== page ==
What values for Ein do you get when running your algorithm with Lloyds centers? I think I am still somewhere off the track :( 
Re: on the right track?
centres = [[ 0., 0.], [ 0.66666667, 0.66666667]]
Ein = 0 centres = [[ 0.66666667, 0.33333333], [ 0., 1.]] Ein = 0 centres = [[ 1. , 0.5], [ 0. , 0.5]] Ein = 0.5 (The weight are all zeros  RBF can't break the symmetry and fails.) 
Re: on the right track?
I had a difficult bug to find here, in R. Beware, other R users. I ran the first example, and it was just fine. I ran the second example, and got nothing like the right answer. What? said me.
I had been using my own linear regression program, since it was conveniently to hand. But I knew it worked. So I tried the builtin R linear regression, which gave the correct answer. I noticed that in my own linear regression, I was calling ginv, the pseudoinverse function. I called solve, the actual inverse function (why you get the inverse of a square matrix by calling "solve" is beyond me, but I digress). That worked. Finally I realized that our little example is quite a nasty matrix. The tolerance for ginv was something like 1E8. Not small enough! Once I lowered the tolerance, everything was dandy. 
Re: on the right track?
Thanks heer2351 and Sendai. Indeed there are 6 different centreconfigurations, the ones you gave complete the picture. You can also see this with paper&pencil.
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Anything else you get, you know your code has a bug. I have not tried it with my code, but Sendai's results seem correct. So you should get Ein =0 for the centres that have 1/3 or 2/3 in them (when the clusters are 31 points) and Ein = 0.5 when the centres have 1/2 in them (the case were the clusters are 22points) I also think that it might be impossible to get Ein= 0.25 for any centre configuration, providing that the weights are chosen optimally (i.e., using the pseudo inverse method). So you either make no mistakes, or 2 points are misclassified.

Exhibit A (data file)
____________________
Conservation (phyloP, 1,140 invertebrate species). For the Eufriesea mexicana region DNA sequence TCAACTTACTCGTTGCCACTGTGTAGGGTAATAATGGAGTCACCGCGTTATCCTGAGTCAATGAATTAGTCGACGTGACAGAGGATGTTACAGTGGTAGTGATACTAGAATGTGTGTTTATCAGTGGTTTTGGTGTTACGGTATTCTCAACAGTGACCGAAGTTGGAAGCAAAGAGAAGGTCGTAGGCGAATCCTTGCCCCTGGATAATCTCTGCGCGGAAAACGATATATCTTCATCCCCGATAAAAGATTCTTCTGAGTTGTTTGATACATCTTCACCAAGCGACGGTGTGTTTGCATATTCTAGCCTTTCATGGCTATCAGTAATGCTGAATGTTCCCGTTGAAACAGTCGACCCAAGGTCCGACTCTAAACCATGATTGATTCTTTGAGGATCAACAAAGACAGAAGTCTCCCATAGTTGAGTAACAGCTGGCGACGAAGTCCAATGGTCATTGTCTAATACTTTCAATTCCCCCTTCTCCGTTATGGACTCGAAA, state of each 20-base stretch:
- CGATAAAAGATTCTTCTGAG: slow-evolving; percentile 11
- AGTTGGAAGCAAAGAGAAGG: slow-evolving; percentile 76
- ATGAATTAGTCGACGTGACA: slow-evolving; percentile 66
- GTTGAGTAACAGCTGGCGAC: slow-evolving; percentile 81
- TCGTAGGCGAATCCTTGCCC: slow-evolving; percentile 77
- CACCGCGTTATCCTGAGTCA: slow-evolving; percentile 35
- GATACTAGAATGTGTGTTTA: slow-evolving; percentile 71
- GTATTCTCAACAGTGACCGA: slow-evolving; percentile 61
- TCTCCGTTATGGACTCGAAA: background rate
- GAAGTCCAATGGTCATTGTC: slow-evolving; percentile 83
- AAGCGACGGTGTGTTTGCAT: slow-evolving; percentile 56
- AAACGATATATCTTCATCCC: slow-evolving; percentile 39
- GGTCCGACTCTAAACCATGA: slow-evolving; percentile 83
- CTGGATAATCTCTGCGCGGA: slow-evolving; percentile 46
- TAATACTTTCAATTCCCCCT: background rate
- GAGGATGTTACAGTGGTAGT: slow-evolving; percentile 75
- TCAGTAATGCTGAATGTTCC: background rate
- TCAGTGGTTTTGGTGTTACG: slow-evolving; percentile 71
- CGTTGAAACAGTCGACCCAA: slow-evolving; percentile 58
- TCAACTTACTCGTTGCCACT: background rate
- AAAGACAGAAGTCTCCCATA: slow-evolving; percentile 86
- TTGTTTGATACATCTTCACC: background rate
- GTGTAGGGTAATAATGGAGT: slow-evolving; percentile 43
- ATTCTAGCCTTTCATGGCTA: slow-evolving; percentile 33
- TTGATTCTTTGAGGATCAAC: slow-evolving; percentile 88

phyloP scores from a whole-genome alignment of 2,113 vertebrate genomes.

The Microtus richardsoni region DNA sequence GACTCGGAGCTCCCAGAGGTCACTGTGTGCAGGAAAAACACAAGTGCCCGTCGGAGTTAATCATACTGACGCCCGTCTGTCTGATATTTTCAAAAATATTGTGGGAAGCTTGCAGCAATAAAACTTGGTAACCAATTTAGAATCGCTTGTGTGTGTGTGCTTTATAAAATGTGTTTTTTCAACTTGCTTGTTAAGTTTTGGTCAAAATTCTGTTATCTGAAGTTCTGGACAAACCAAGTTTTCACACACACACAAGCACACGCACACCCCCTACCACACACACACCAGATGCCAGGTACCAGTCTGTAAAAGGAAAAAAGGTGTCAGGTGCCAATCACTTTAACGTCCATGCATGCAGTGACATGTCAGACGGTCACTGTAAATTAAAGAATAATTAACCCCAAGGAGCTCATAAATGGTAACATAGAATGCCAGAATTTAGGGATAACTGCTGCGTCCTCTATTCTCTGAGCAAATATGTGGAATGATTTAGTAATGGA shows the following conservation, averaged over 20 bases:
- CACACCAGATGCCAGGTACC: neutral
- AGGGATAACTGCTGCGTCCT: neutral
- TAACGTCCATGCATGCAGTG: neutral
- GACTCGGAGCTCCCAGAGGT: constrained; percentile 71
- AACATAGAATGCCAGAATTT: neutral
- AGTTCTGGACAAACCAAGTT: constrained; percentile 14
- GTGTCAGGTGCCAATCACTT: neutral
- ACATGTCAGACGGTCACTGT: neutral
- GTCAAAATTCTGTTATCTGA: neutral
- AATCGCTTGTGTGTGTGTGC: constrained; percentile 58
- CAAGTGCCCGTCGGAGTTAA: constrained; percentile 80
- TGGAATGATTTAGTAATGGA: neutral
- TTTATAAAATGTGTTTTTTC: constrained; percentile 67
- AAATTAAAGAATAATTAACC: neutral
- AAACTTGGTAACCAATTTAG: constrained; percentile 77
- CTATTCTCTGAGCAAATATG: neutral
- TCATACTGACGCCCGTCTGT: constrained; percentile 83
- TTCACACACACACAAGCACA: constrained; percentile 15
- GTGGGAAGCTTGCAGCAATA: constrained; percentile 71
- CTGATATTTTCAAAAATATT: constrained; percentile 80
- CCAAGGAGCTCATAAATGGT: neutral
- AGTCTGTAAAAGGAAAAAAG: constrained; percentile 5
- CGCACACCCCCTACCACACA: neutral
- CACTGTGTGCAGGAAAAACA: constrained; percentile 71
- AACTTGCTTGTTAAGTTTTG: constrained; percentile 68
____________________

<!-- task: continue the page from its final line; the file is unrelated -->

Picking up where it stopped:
Re: on the right track?
Geez, I don't get the same weights! I do get Ein=0 though. Could you post your phi matrix so that I can locate my error? thanks.
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Re: on the right track?
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Code:
[[ 1. 0.96078944 0.22537266] 
Re: on the right track?
Sendai thanks for starting this thread, it enabled me to find a flaw in my code and even better fix it :)
All answers I found with my fixed code were correct. Special thanks to boulis for his first response, I was overthinking the problem. 
Re: on the right track?
Ah ha, I see how you got that but I think that you need to take the square root after you add up the distance of each data point to the cluster centers. You did not take the square root. I think you have to IMHO.
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Re: on the right track?
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Re: on the right track?
The answers indicate to me that you should take the square root. At least, I had the answers right before I changed them because of that. :(

Re: on the right track?
Hi, could please someone post the right PHI matrix?
in order to know if we neeed to use the norm or the norm squared? thanks!